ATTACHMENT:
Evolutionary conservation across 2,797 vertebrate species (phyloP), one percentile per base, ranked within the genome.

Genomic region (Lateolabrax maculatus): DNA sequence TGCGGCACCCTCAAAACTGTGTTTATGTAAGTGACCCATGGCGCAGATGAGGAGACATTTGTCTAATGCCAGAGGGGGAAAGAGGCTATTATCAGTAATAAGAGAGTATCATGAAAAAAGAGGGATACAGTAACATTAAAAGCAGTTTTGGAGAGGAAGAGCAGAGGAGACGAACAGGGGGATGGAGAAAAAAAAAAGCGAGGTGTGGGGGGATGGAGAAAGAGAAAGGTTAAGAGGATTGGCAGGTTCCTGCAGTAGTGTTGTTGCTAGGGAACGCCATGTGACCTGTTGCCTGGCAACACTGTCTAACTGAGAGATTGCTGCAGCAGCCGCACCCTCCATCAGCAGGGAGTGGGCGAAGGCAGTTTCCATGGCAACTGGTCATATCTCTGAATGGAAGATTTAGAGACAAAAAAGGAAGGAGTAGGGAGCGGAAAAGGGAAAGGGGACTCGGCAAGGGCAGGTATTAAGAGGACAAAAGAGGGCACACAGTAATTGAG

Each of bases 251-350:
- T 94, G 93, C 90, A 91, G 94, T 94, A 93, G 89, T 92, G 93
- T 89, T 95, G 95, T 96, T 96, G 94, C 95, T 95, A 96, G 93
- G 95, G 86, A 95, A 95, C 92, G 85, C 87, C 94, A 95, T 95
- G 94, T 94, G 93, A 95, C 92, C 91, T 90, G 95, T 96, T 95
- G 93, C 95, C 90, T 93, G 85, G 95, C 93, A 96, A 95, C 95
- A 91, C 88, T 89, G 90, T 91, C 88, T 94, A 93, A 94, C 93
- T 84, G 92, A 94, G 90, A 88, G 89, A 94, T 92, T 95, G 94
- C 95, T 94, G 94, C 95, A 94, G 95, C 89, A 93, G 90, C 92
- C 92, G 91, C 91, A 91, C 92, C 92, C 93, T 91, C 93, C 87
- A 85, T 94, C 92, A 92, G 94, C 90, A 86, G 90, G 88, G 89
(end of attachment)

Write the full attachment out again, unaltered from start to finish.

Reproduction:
Evolutionary conservation across 2,797 vertebrate species (phyloP), one percentile per base, ranked within the genome.

Genomic region (Lateolabrax maculatus): DNA sequence TGCGGCACCCTCAAAACTGTGTTTATGTAAGTGACCCATGGCGCAGATGAGGAGACATTTGTCTAATGCCAGAGGGGGAAAGAGGCTATTATCAGTAATAAGAGAGTATCATGAAAAAAGAGGGATACAGTAACATTAAAAGCAGTTTTGGAGAGGAAGAGCAGAGGAGACGAACAGGGGGATGGAGAAAAAAAAAAGCGAGGTGTGGGGGGATGGAGAAAGAGAAAGGTTAAGAGGATTGGCAGGTTCCTGCAGTAGTGTTGTTGCTAGGGAACGCCATGTGACCTGTTGCCTGGCAACACTGTCTAACTGAGAGATTGCTGCAGCAGCCGCACCCTCCATCAGCAGGGAGTGGGCGAAGGCAGTTTCCATGGCAACTGGTCATATCTCTGAATGGAAGATTTAGAGACAAAAAAGGAAGGAGTAGGGAGCGGAAAAGGGAAAGGGGACTCGGCAAGGGCAGGTATTAAGAGGACAAAAGAGGGCACACAGTAATTGAG

Each of bases 251-350:
- T 94, G 93, C 90, A 91, G 94, T 94, A 93, G 89, T 92, G 93
- T 89, T 95, G 95, T 96, T 96, G 94, C 95, T 95, A 96, G 93
- G 95, G 86, A 95, A 95, C 92, G 85, C 87, C 94, A 95, T 95
- G 94, T 94, G 93, A 95, C 92, C 91, T 90, G 95, T 96, T 95
- G 93, C 95, C 90, T 93, G 85, G 95, C 93, A 96, A 95, C 95
- A 91, C 88, T 89, G 90, T 91, C 88, T 94, A 93, A 94, C 93
- T 84, G 92, A 94, G 90, A 88, G 89, A 94, T 92, T 95, G 94
- C 95, T 94, G 94, C 95, A 94, G 95, C 89, A 93, G 90, C 92
- C 92, G 91, C 91, A 91, C 92, C 92, C 93, T 91, C 93, C 87
- A 85, T 94, C 92, A 92, G 94, C 90, A 86, G 90, G 88, G 89